Past/Present

I turned and ran up the hill, across the crosswalk in front of the car turning left, then up the steep bank zigging to the left to disappear behind a group of trees. The adrenaline from crossing in front of traffic usually gives me the oomph to get up the steep incline. Again. As I traced this path this morning, I felt my legs pinwheeling and flying with the little leaps needed to hop up this hill. I had the strongest sense of duja vu. The run today, here, was just like the run last week, and will be just like the run next week.

I have circumambulated this neighborhood, this path, these roads so many times that it felt like time was collapsing in on me. The motion, the cadence, the feeling — all were the same. As I ran this stretch, I thought of a spot further on and played with the slider in my mind. Would it be any different this time than any of the hundred other times? What was the difference whether I had passed it or not yet? Did it matter? I tend to think of landmarks and features as sequential milestones; down the narrow road, turn by the school, stop at the spillway, sit by the tree, and so on. Predictable, they happen in the same order every time. But what if it doesn’t matter and being in motion pulls them all into play? My physical and visceral memory of the place, the feeling of running up the hill persists whether I have reached it yet or passed it a mile back.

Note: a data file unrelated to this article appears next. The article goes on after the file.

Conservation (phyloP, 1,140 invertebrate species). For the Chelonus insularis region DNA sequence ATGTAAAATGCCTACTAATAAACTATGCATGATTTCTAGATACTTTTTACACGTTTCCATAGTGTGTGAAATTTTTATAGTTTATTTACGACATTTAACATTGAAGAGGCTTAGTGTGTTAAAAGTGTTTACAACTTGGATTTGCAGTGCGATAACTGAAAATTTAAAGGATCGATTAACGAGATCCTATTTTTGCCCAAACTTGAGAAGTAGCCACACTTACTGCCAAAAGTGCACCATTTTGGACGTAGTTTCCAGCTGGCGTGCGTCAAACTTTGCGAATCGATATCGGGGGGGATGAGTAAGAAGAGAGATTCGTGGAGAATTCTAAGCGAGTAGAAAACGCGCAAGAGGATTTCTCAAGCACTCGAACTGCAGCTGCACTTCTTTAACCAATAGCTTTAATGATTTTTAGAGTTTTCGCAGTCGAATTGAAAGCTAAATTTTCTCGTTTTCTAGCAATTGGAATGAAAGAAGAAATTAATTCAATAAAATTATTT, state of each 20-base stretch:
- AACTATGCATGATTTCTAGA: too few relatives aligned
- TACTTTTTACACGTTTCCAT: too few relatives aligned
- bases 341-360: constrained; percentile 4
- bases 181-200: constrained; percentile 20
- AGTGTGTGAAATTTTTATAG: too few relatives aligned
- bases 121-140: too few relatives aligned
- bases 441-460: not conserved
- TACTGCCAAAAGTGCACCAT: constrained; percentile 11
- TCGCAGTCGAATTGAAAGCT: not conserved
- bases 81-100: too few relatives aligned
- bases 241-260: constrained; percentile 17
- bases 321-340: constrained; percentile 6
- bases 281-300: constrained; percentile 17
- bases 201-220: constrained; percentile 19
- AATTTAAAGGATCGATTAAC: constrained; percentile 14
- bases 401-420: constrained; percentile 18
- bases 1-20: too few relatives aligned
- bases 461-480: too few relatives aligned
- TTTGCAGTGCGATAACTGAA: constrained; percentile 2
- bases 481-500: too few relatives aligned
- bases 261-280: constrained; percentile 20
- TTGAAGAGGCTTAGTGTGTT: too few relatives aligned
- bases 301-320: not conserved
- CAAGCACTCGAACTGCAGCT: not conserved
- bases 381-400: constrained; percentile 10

I extend the logic and ask, how is this different from the next time? The run that has not begun, the one I expect to take next week in a future that is not guaranteed. Even though I expect it to happen, I cannot lay claim to the unknown. If I could, is this what it means to collapse time? To experience the past, present, and future all at once? I cannot grasp this concept for the whole run, but when I think about this one hill challenge, I can see it. In the summers, I have collapsed behind that cluster of trees and laid on my back until I catch my breath. In the winters, I have bounded up and past so quickly I hardly noticed that I was actually flying. Always the same, always slightly different; on days that I feel good, light and endless, on days that I pick up and plop down feet made of lead, crossing an empty stretch of road, or earnestly making eye contact, wary of the driver, waiting for a sign that they see me. It doesn’t matter, I’ve filed away all of the possible variations of the trek or expect to, in the very near future. What does it matter whether it has happened yet or not?

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